Human geography in Hong Kong: A preliminary analysis

Wing Shing TANG*, Kim Ching Chan

*Corresponding author for this work

Research output: Contribution to journalJournal articlepeer-review

2 Citations (Scopus)


Human geography in Hong Kong is a practice situated within the multiple spatialities of th then colonial and the post-colonial regimes of practices, and the material setting of Hong Kong. Geographical research is the output of the intellectuals' comprehension of the environment and interaction with the regimes of practices. It is a commonplace in the knowledge production nexus that while the local authority randomly appropriates concepts for the purpose of governance, the local geographers randomly indigenise mainstream concepts that bear resemblance to the local environment. Human geography in Hong Kong has developed considerably in the past thirty years or so. A brief survey shows that geographical research mostly employs quantitative methodology and focuses on mainland China. In fact in the last one to two decades, there was a conspicuous 'China turn'. Despite these developments, there was no 'paradigm shift' in the field as well as scant attention to the issue of social relevance. The paper concludes by proposing steps to stride for social relevance, including researching local studies and opening one's eye and mind to alternative and critical geography.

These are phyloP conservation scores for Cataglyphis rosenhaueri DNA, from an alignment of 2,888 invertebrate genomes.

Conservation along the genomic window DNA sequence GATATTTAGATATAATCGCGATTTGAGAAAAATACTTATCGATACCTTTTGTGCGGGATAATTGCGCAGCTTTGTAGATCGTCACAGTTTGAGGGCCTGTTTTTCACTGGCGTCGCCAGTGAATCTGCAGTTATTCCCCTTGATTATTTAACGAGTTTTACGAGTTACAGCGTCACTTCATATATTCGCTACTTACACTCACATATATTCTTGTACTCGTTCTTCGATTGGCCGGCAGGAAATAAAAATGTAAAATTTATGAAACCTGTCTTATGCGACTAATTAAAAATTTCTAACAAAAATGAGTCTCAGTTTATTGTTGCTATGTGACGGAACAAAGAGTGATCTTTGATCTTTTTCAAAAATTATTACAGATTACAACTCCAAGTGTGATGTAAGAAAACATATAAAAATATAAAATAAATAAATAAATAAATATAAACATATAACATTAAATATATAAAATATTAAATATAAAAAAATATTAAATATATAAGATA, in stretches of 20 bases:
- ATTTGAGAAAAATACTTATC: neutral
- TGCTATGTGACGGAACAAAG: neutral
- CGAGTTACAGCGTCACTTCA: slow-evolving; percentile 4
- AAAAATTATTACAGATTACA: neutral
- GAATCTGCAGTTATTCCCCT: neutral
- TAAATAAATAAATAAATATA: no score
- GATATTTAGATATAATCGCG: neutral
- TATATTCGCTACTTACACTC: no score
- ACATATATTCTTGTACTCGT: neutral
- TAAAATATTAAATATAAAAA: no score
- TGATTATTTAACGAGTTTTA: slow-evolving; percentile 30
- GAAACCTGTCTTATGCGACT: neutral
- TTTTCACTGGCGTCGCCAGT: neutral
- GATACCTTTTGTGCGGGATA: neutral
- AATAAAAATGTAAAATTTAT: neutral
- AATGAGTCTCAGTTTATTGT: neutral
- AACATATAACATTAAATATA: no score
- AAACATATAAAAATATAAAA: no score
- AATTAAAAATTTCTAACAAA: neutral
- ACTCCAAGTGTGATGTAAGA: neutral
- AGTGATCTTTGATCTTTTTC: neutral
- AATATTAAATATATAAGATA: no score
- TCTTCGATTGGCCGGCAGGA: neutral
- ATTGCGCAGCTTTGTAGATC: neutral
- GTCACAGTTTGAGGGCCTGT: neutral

Original languageEnglish
Pages (from-to)36-52
Number of pages17
JournalJapanese Journal of Human Geography
Issue number6
Publication statusPublished - 2008

Scopus Subject Areas

  • Geography, Planning and Development

User-Defined Keywords

  • Hong Kong
  • Human geography
  • Knowledge production nexus
  • Multiple spatialities
  • Regimes of practices
  • Social relevance


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